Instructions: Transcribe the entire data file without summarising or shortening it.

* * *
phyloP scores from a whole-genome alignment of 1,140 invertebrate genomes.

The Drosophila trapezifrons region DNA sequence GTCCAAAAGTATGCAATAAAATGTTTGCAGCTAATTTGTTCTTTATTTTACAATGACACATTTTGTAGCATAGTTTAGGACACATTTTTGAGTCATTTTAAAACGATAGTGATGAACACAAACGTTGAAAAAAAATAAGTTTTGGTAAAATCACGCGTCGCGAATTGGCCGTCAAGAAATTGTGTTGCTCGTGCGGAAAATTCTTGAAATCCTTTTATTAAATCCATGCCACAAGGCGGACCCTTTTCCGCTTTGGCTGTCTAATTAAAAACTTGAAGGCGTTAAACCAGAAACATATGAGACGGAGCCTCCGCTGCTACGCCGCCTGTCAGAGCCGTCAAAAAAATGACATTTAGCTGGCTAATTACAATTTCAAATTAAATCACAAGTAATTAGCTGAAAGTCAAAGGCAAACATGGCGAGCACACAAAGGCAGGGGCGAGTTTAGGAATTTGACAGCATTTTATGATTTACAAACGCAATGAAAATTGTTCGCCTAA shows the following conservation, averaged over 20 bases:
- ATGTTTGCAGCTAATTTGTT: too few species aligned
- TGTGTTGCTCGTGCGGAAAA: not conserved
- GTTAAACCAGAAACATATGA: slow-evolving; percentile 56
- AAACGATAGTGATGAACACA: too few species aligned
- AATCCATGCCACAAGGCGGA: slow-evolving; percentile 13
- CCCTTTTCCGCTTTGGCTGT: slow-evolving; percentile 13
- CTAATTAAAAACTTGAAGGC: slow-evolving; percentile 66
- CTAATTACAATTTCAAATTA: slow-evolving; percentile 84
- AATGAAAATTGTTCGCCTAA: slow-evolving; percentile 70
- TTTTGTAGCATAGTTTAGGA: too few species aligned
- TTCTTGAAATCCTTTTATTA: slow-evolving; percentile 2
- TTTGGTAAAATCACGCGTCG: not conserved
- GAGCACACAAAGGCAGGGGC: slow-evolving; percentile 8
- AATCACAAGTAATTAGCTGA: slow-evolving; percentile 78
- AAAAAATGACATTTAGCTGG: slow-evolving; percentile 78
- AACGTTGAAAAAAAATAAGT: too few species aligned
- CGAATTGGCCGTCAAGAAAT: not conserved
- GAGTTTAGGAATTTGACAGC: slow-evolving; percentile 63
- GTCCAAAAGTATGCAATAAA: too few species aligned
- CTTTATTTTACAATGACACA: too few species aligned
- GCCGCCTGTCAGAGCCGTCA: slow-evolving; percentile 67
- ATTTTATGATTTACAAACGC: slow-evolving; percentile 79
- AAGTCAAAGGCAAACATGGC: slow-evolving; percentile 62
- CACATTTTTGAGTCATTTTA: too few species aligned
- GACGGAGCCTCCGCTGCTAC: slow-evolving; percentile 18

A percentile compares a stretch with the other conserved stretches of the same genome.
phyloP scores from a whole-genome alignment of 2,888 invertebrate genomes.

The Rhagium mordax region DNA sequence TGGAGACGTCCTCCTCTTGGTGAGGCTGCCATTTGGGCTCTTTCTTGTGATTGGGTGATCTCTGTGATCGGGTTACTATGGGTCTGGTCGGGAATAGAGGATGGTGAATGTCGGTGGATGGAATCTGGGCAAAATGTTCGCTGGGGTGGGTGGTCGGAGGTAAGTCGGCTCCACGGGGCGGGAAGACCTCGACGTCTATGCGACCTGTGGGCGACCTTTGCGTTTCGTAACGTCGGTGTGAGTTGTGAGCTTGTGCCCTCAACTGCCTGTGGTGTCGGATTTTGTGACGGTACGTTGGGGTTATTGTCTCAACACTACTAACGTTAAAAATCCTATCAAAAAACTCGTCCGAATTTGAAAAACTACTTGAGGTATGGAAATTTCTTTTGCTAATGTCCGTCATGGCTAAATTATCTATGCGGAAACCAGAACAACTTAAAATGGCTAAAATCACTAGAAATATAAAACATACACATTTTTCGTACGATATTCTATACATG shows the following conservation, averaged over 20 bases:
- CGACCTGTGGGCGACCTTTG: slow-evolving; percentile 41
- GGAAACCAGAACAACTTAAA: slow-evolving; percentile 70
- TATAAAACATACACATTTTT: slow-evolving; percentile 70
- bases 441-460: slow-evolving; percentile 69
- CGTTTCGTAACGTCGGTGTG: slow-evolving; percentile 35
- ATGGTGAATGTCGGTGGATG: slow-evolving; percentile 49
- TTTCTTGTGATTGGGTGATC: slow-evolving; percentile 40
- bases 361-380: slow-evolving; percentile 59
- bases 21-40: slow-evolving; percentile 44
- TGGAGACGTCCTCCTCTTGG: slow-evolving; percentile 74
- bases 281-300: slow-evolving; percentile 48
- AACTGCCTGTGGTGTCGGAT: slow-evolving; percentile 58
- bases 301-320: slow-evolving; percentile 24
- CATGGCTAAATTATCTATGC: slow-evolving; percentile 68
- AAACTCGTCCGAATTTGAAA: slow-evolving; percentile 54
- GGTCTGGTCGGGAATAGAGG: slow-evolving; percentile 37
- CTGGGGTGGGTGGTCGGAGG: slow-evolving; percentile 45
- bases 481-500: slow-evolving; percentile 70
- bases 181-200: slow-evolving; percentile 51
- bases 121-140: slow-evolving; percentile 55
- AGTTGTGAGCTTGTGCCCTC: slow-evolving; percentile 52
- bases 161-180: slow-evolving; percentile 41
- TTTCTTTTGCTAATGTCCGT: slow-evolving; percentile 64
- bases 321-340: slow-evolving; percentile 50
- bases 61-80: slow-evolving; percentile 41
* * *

phyloP scores from a whole-genome alignment of 1,140 invertebrate genomes.

The Drosophila trapezifrons region DNA sequence GTCCAAAAGTATGCAATAAAATGTTTGCAGCTAATTTGTTCTTTATTTTACAATGACACATTTTGTAGCATAGTTTAGGACACATTTTTGAGTCATTTTAAAACGATAGTGATGAACACAAACGTTGAAAAAAAATAAGTTTTGGTAAAATCACGCGTCGCGAATTGGCCGTCAAGAAATTGTGTTGCTCGTGCGGAAAATTCTTGAAATCCTTTTATTAAATCCATGCCACAAGGCGGACCCTTTTCCGCTTTGGCTGTCTAATTAAAAACTTGAAGGCGTTAAACCAGAAACATATGAGACGGAGCCTCCGCTGCTACGCCGCCTGTCAGAGCCGTCAAAAAAATGACATTTAGCTGGCTAATTACAATTTCAAATTAAATCACAAGTAATTAGCTGAAAGTCAAAGGCAAACATGGCGAGCACACAAAGGCAGGGGCGAGTTTAGGAATTTGACAGCATTTTATGATTTACAAACGCAATGAAAATTGTTCGCCTAA shows the following conservation, averaged over 20 bases:
- ATGTTTGCAGCTAATTTGTT: too few species aligned
- TGTGTTGCTCGTGCGGAAAA: not conserved
- GTTAAACCAGAAACATATGA: slow-evolving; percentile 56
- AAACGATAGTGATGAACACA: too few species aligned
- AATCCATGCCACAAGGCGGA: slow-evolving; percentile 13
- CCCTTTTCCGCTTTGGCTGT: slow-evolving; percentile 13
- CTAATTAAAAACTTGAAGGC: slow-evolving; percentile 66
- CTAATTACAATTTCAAATTA: slow-evolving; percentile 84
- AATGAAAATTGTTCGCCTAA: slow-evolving; percentile 70
- TTTTGTAGCATAGTTTAGGA: too few species aligned
- TTCTTGAAATCCTTTTATTA: slow-evolving; percentile 2
- TTTGGTAAAATCACGCGTCG: not conserved
- GAGCACACAAAGGCAGGGGC: slow-evolving; percentile 8
- AATCACAAGTAATTAGCTGA: slow-evolving; percentile 78
- AAAAAATGACATTTAGCTGG: slow-evolving; percentile 78
- AACGTTGAAAAAAAATAAGT: too few species aligned
- CGAATTGGCCGTCAAGAAAT: not conserved
- GAGTTTAGGAATTTGACAGC: slow-evolving; percentile 63
- GTCCAAAAGTATGCAATAAA: too few species aligned
- CTTTATTTTACAATGACACA: too few species aligned
- GCCGCCTGTCAGAGCCGTCA: slow-evolving; percentile 67
- ATTTTATGATTTACAAACGC: slow-evolving; percentile 79
- AAGTCAAAGGCAAACATGGC: slow-evolving; percentile 62
- CACATTTTTGAGTCATTTTA: too few species aligned
- GACGGAGCCTCCGCTGCTAC: slow-evolving; percentile 18

A percentile compares a stretch with the other conserved stretches of the same genome.
phyloP scores from a whole-genome alignment of 2,888 invertebrate genomes.

The Rhagium mordax region DNA sequence TGGAGACGTCCTCCTCTTGGTGAGGCTGCCATTTGGGCTCTTTCTTGTGATTGGGTGATCTCTGTGATCGGGTTACTATGGGTCTGGTCGGGAATAGAGGATGGTGAATGTCGGTGGATGGAATCTGGGCAAAATGTTCGCTGGGGTGGGTGGTCGGAGGTAAGTCGGCTCCACGGGGCGGGAAGACCTCGACGTCTATGCGACCTGTGGGCGACCTTTGCGTTTCGTAACGTCGGTGTGAGTTGTGAGCTTGTGCCCTCAACTGCCTGTGGTGTCGGATTTTGTGACGGTACGTTGGGGTTATTGTCTCAACACTACTAACGTTAAAAATCCTATCAAAAAACTCGTCCGAATTTGAAAAACTACTTGAGGTATGGAAATTTCTTTTGCTAATGTCCGTCATGGCTAAATTATCTATGCGGAAACCAGAACAACTTAAAATGGCTAAAATCACTAGAAATATAAAACATACACATTTTTCGTACGATATTCTATACATG shows the following conservation, averaged over 20 bases:
- CGACCTGTGGGCGACCTTTG: slow-evolving; percentile 41
- GGAAACCAGAACAACTTAAA: slow-evolving; percentile 70
- TATAAAACATACACATTTTT: slow-evolving; percentile 70
- bases 441-460: slow-evolving; percentile 69
- CGTTTCGTAACGTCGGTGTG: slow-evolving; percentile 35
- ATGGTGAATGTCGGTGGATG: slow-evolving; percentile 49
- TTTCTTGTGATTGGGTGATC: slow-evolving; percentile 40
- bases 361-380: slow-evolving; percentile 59
- bases 21-40: slow-evolving; percentile 44
- TGGAGACGTCCTCCTCTTGG: slow-evolving; percentile 74
- bases 281-300: slow-evolving; percentile 48
- AACTGCCTGTGGTGTCGGAT: slow-evolving; percentile 58
- bases 301-320: slow-evolving; percentile 24
- CATGGCTAAATTATCTATGC: slow-evolving; percentile 68
- AAACTCGTCCGAATTTGAAA: slow-evolving; percentile 54
- GGTCTGGTCGGGAATAGAGG: slow-evolving; percentile 37
- CTGGGGTGGGTGGTCGGAGG: slow-evolving; percentile 45
- bases 481-500: slow-evolving; percentile 70
- bases 181-200: slow-evolving; percentile 51
- bases 121-140: slow-evolving; percentile 55
- AGTTGTGAGCTTGTGCCCTC: slow-evolving; percentile 52
- bases 161-180: slow-evolving; percentile 41
- TTTCTTTTGCTAATGTCCGT: slow-evolving; percentile 64
- bases 321-340: slow-evolving; percentile 50
- bases 61-80: slow-evolving; percentile 41